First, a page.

5—
Considerations and Recommendations for Implementing the Framework

Areas of Emphasis for Implementing the Framework

Given the scope of this undertaking, which demands a risk-assessment framework covering a diverse array of sources of threats to the health and safety of deployed U.S. forces, the approach presented in this report is necessarily broad and expressed in general terms. What has been proposed is truly a framework rather than a set of procedures or methods for actually conducting the analyses; that is, it is a structured context for organizing risk-assessment activities, ensuring their completeness, and aligning them with the motivating needs and questions.

The Department of Defense (DOD) has an extensive set of organizational units implementing a variety of sophisticated programs in which data are collected, capabilities are developed, and analyses are conducted and applied to the protection of troops. However, as mentioned in Chapter 1, it is beyond the scope of this study to review all of the current activities that comprise DOD's structure and activities for protecting the health of deployed forces. Such a review of existing practices would be valuable, however, and it should focus not only on the array of capabilities, but on an assessment of how effectively these capabilities and existing activities come together to form a comprehensive program. Even before such a review, some areas can be identified that need greater DOD emphasis.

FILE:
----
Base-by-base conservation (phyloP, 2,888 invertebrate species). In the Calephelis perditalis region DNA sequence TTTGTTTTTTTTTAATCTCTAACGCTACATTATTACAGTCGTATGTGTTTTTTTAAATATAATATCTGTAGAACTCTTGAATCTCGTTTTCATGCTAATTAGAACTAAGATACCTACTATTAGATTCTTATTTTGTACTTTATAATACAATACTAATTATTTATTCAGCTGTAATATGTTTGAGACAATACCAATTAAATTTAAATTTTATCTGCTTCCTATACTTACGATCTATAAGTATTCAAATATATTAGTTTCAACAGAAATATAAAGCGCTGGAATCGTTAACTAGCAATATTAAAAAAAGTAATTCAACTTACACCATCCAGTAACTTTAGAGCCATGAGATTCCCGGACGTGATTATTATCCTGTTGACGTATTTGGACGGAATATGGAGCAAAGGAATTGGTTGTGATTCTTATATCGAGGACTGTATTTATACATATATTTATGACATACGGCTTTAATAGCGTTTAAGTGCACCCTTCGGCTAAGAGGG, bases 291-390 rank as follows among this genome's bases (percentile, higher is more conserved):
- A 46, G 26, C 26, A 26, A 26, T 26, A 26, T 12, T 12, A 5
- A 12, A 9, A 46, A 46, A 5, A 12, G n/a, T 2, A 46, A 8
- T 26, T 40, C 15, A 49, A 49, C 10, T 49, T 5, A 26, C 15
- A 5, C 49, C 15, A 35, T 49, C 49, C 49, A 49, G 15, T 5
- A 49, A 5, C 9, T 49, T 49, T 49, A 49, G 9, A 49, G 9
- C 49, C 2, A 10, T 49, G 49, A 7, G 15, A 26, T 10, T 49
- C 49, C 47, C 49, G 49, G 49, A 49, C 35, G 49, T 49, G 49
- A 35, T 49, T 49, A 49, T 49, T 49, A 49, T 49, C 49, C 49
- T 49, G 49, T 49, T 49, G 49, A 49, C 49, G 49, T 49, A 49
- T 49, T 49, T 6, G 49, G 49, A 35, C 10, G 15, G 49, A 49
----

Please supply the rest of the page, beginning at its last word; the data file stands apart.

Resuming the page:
In general, there is a natural tendency to focus attention on hazardous agents already known. Although it is important to characterize known



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--> 5— Considerations and Recommendations for Implementing the Framework Areas of Emphasis for Implementing the Framework Given the scope of this undertaking, which demands a risk-assessment framework covering a diverse array of sources of threats to the health and safety of deployed U.S. forces, the approach presented in this report is necessarily broad and expressed in general terms. What has been proposed is truly a framework rather than a set of procedures or methods for actually conducting the analyses; that is, it is a structured context for organizing risk-assessment activities, ensuring their completeness, and aligning them with the motivating needs and questions. The Department of Defense (DOD) has an extensive set of organizational units implementing a variety of sophisticated programs in which data are collected, capabilities are developed, and analyses are conducted and applied to the protection of troops. However, as mentioned in Chapter 1, it is beyond the scope of this study to review all of the current activities that comprise DOD's structure and activities for protecting the health of deployed forces. Such a review of existing practices would be valuable, however, and it should focus not only on the array of capabilities, but on an assessment of how effectively these capabilities and existing activities come together to form a comprehensive program. Even before such a review, some areas can be identified that need greater DOD emphasis. In general, there is a natural tendency to focus attention on hazardous agents already known. Although it is important to characterize known